Allan Antliff's analysis of the “poetic politics” of the Living Theatre, the 1947 creation of Judith Malina and Julian Beck, begins with a recap of the turn to “militant pacifism” undertaken by the Why? group and others in the postwar NYC anarchist milieu. Like the editors of Why?, the leaders of what would come to be called “Le Living” also engaged closely with Paul Goodman's ideas, both in print and in person. They eventually produced his plays. Confronted by the threat of nuclear war, they analyzed the role of violence in contemporary life, which Goodman saw as necessary. Eventually, Antliff writes, “they enacted a politics of 'ardor' intent on triggering affective responses” that would awaken people to the unnaturalness of the social system.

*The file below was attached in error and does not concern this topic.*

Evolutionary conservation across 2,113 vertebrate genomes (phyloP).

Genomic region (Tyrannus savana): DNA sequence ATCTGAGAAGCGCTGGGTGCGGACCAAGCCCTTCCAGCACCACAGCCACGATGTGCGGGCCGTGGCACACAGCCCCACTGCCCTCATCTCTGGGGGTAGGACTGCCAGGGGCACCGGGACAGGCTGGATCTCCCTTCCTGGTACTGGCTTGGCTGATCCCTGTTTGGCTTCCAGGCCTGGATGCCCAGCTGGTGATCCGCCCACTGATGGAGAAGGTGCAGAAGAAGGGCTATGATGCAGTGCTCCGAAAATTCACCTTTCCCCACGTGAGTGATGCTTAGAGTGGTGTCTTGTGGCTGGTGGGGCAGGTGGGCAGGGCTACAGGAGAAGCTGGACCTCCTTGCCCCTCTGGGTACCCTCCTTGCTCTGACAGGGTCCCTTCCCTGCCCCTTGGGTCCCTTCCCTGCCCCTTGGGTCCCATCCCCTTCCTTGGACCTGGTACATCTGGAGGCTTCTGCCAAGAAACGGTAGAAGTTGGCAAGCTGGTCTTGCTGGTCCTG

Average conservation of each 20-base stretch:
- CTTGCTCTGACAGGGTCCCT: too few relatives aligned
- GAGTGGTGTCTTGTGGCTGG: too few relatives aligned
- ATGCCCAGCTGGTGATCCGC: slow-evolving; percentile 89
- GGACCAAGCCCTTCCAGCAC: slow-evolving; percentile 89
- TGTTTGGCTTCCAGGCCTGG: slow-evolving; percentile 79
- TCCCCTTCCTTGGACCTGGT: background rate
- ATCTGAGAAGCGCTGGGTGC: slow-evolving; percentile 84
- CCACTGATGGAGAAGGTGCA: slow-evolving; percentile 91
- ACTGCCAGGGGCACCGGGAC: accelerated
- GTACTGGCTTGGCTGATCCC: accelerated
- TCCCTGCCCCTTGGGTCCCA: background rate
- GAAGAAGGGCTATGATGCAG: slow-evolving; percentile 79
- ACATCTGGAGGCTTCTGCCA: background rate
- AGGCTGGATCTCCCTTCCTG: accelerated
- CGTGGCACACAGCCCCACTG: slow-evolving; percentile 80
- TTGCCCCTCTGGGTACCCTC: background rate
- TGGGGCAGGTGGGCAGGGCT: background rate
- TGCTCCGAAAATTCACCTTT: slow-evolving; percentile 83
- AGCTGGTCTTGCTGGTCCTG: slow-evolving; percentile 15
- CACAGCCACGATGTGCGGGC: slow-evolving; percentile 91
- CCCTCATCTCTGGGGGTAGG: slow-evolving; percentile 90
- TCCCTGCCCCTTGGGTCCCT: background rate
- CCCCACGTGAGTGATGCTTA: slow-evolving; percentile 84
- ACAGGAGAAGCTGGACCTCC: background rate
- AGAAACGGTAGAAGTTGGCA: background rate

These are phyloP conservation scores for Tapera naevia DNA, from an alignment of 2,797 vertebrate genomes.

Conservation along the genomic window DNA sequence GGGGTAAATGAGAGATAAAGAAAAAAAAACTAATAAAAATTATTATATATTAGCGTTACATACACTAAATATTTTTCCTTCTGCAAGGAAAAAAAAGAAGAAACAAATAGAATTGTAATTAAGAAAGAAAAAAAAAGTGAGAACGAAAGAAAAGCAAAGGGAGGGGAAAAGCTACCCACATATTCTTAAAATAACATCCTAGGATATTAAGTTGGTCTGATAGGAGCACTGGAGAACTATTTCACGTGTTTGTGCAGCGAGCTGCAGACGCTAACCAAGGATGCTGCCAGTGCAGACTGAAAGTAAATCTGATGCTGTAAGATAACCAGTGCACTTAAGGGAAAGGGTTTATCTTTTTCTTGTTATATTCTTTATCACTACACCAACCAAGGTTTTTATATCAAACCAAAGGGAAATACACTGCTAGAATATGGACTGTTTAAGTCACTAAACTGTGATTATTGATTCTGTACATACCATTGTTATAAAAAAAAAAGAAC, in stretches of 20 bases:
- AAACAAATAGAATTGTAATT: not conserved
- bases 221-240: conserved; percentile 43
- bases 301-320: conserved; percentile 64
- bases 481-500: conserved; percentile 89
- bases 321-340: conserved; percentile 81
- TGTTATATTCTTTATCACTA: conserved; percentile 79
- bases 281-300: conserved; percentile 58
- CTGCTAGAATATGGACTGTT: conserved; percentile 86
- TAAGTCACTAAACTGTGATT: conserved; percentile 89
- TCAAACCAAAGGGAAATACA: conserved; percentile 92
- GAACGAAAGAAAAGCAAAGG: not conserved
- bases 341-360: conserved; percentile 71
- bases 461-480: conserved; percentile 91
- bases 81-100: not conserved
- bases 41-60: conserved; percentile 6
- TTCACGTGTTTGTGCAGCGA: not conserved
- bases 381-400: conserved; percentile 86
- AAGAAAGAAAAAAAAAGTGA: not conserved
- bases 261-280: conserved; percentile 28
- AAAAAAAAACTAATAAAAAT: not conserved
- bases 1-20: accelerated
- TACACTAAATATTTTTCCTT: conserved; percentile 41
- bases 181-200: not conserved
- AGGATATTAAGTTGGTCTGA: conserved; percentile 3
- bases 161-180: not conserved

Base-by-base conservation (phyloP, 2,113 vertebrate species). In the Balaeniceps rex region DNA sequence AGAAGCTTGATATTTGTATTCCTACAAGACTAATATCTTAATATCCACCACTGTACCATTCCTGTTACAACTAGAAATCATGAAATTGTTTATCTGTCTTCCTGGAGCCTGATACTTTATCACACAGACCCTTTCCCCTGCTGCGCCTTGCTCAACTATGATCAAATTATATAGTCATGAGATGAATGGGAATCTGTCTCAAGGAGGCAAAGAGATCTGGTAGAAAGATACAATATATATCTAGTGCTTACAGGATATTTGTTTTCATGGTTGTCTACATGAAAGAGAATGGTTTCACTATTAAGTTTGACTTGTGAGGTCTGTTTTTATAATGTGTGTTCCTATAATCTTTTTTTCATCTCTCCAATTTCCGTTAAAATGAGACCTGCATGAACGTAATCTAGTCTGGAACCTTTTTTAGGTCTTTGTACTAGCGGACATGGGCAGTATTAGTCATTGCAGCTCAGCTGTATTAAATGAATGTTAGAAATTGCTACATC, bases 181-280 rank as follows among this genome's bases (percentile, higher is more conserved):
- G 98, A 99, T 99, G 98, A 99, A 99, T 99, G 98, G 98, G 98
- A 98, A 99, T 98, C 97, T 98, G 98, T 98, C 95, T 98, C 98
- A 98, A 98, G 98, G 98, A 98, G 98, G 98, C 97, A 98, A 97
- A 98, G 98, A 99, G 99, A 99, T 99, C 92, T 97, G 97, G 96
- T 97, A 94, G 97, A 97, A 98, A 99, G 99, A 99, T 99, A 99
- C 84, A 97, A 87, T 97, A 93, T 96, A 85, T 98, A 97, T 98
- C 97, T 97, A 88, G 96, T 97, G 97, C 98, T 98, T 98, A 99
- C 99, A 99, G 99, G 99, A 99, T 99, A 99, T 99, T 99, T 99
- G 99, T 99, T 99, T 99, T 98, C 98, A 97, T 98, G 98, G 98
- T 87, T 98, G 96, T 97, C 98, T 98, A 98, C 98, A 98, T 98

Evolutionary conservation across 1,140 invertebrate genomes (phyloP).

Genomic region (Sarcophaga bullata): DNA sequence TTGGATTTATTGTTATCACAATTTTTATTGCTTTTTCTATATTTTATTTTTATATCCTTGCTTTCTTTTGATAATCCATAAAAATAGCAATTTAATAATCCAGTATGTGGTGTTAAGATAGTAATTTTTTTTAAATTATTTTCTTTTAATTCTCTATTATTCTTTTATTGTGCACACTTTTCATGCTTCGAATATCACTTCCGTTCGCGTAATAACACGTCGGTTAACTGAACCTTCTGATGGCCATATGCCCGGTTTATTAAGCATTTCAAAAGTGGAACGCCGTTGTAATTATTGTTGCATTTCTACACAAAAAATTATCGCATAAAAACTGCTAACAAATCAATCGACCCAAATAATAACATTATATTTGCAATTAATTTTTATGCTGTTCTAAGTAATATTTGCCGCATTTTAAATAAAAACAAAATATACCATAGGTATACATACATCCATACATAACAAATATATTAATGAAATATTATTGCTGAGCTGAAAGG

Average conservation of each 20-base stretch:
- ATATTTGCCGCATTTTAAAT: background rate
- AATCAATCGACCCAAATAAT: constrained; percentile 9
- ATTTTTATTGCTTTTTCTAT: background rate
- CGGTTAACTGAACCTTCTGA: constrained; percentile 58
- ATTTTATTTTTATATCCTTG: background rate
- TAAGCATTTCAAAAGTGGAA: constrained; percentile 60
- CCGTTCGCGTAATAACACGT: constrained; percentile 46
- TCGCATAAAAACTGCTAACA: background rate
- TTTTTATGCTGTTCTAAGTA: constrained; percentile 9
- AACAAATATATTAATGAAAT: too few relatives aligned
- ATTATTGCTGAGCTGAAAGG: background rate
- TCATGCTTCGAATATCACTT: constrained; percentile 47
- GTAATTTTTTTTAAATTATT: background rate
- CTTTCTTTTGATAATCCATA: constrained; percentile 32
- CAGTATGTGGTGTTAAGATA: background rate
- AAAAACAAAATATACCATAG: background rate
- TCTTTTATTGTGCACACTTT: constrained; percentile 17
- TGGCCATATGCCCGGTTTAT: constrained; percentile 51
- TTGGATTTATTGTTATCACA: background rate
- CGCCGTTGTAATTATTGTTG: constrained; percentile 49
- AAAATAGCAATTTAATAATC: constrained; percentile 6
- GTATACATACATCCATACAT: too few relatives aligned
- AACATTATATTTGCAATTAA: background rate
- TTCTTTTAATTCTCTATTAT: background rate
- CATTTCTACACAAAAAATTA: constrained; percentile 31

The Living Theatre bounced around New York from place to place in the 1950s and '60s, plagued mainly by lack of funds, but also by fire inspectors who closed their venues. They were committed to the anarchist ideal of an economy outside of monetary exchange, a pointedly non-commercial attitude that also made life as a theater difficult. When they turned from a principally poetic theater to one based in politics, however, their troubles really began.

For seven years New York State held compulsory “civil defense” drills, forcing people into bomb shelters when, without warning, the sirens would wail. (I remember these in Los Angeles as a child in the '60s; but by then we could ignore them.) The Becks protested, together with the War Resisters League and others, and were arrested. A judge committed Judith to an asylum. This experience was formative: “The whole world is a prison,” she wrote. “Having been to prison you know this and are never again free.”

Making Audiences Squirm